Listed Building

The only legal part of the listing is the address/name of site. Addresses and building names may have changed since the date of listing – see ‘About Listed Buildings’ below for more information.

OLD CRAIGHALL, MONKTON HOUSE WITH STABLE RANGE, RETAINING WALLS, GATES AND GATEPIERSLB10919

Status: Designated

Documents

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Summary

Category
A
Date Added
22/01/1971
Local Authority
East Lothian
Planning Authority
East Lothian
Parish
Inveresk
NGR
NT 33392 70270
Coordinates
333392, 670270

Description

3-storey mansion house comprised of later 17th century L-plan, single pile ranges adjoined to 16th century tower, with still later additions in re-entrant angle and at ground to NW. Originally a courtyard house with earlier 17th century, single storey and attic NW range currently described as stable range, and rendered free-standing after NE range was demolished; NW angle of courtyard, presumably enclosed by curtain walls. Rubble pink and grey sandstone with some harl-pointing; ashlar dressings, with rounded arrises to blinded openings of tower; moulded eaves course to tower and to later 17th century work, and relieving arches. Vaulted basements.

TOWER: position made clear by line of former quoins on NW and SE elevations; linked to later work by continuous cornice at eaves line and common roof. Line of gable of demolished lower NE range remains evident to NW. Doorway at ground with chamfered arrises; flanking gun loop (1 of 3 in all); blinded windows at 1st and 2nd floor. NE elevation with windows (lighting former circular stairwell of interior) to right at 1st and 2nd floors. Later window inserted to 1st and 2nd floor to left of SE elevation, in line with those of late 17th century range.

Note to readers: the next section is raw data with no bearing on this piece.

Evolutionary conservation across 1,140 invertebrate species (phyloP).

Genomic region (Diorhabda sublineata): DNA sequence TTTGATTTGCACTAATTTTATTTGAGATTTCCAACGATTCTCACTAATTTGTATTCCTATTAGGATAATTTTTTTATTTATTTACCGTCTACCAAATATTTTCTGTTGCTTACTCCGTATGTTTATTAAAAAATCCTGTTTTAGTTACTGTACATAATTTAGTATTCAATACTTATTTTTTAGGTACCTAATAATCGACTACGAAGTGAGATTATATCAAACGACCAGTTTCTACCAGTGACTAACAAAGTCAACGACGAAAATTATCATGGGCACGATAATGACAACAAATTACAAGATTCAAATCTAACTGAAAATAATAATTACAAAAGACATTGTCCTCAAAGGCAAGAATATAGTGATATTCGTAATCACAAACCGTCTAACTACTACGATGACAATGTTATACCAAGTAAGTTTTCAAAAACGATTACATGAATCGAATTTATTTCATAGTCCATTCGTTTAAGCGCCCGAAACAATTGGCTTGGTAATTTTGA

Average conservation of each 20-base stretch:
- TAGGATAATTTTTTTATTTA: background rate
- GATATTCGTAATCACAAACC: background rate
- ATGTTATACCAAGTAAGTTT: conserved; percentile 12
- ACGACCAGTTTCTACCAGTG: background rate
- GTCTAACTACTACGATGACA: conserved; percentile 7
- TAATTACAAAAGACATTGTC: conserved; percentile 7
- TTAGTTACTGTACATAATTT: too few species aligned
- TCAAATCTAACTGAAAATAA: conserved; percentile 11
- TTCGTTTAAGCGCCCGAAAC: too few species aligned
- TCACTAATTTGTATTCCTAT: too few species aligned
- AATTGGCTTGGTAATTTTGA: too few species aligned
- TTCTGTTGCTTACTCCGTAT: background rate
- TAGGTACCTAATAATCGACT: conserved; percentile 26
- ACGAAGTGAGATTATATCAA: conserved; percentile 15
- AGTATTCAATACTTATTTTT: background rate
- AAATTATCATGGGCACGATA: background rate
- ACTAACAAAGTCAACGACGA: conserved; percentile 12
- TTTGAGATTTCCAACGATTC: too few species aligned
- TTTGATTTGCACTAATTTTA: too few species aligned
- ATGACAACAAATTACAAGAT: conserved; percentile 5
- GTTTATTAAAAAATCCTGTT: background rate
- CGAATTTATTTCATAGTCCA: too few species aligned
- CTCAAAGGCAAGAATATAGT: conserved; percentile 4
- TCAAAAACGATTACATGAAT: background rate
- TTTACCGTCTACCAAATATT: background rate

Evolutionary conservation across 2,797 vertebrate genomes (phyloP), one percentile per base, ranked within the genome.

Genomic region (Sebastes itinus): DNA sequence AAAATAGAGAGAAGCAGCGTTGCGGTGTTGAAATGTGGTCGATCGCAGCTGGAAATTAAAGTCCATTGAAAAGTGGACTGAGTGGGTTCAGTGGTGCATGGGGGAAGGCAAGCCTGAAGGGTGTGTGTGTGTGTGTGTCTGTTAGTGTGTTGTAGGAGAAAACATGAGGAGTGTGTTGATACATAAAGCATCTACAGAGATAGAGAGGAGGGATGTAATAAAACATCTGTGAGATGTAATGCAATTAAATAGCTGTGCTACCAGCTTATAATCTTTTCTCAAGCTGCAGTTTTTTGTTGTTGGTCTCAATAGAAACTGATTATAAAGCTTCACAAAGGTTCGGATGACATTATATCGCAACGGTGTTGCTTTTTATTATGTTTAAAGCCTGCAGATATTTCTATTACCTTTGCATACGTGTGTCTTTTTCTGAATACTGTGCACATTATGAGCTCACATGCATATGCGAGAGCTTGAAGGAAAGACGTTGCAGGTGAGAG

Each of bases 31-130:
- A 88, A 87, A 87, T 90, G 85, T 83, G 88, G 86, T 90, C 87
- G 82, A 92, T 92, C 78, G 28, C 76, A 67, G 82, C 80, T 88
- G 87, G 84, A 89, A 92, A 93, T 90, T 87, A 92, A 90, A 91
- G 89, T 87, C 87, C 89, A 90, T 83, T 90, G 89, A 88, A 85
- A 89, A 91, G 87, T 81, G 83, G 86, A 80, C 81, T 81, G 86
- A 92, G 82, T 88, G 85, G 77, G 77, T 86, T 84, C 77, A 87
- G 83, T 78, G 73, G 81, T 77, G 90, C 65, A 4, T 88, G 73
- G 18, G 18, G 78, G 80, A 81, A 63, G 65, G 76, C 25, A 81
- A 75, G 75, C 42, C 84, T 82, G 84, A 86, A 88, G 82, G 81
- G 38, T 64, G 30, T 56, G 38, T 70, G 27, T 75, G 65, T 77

LATE 17TH CENTURY ADDITIONS: longer range running SW, shorter range at right angles to NW; buckle quoins. Low 2-storey 18th century porch added to NW, abacking and entered from W by later 17th century gateway; latter in wide semi-circular form with buckle quoined voussoirs and 2-leaf studded doors; moulded parapet with cornice above. 3 irregularly spaced bays to main W elevation, with later windows inserted at 1st and 2nd floor, and relieving arches indicating positions of original windows. Later 17th century, tabular sundial at 1st floor, between centre and S bays. Ground floor window by re-entrant angle on NW range; blinded 1st floor window. 6 irregularly spaced bays to SE (garden) elevation, with curved flight of stone steps (decorative cast-iron

railings) leading to Gibbsian doorway at 1st floor at centre of late 17th century bays. Windows of regular size. Doorway to vaulted ground floor at left; low cellar windows. 18th century, canted stairblock and short passage addition in re-entrant angle to N (causing earlier windows to be blinded) with fine Gibbsian doorway; boarded door with decorative bronze fittings; window to 1st and 2nd floor above doorway, and at 1st 2nd and attic floor on stairblock, at each floor on N return, and with each 2nd floor window smaller.

Small-pane glazing patterns in sash and case windows, barred at ground. Grey slates to piend roofs. Ridge stacks and corniced gablehead stack to NW.

INTERIOR: 16th century newel stair removed when winding stone stair inserted in canted stairblock. 18th century wainscott panelling and flagstones to vaulted ground floor; lugged architraves; classical marble

chimneypieces; vast segmentally arched chimney recess to kitchen. Decorative plaster cornices. Tapestry panels in Dining Room.

STABLE RANGE: circa 1625. Rubble sandstone with some harl-pointing; moulded cill course to courtyard side.

SE ELEVATION: rectangular stairblock projecting to right of courtyard elevation, with doorway in chamfered SE angle, in moulded surround with inscribed and gilded sundial above; small window under eaves to sides of

stairblock; roof swept up into main pitch; garage doors and small window inserted to outer right, to right of stairblock. 2 widely spaced bays to left, with doorway flanked by window and segmentally arched carriage

doorway to outer left; each bay with stone mullioned and transomed tripartite attic windows, in moulded surrounds, and breaking eaves in quasi-pedimented Renaissance dormerheads; square lead paned glazing

patterns.

NW ELEVATION: 5 bays; timber lintels to openings; blocked door and window at ground and 1 window (former door?); 4 low timber mullioned bipartites to attic floor, 1 single window.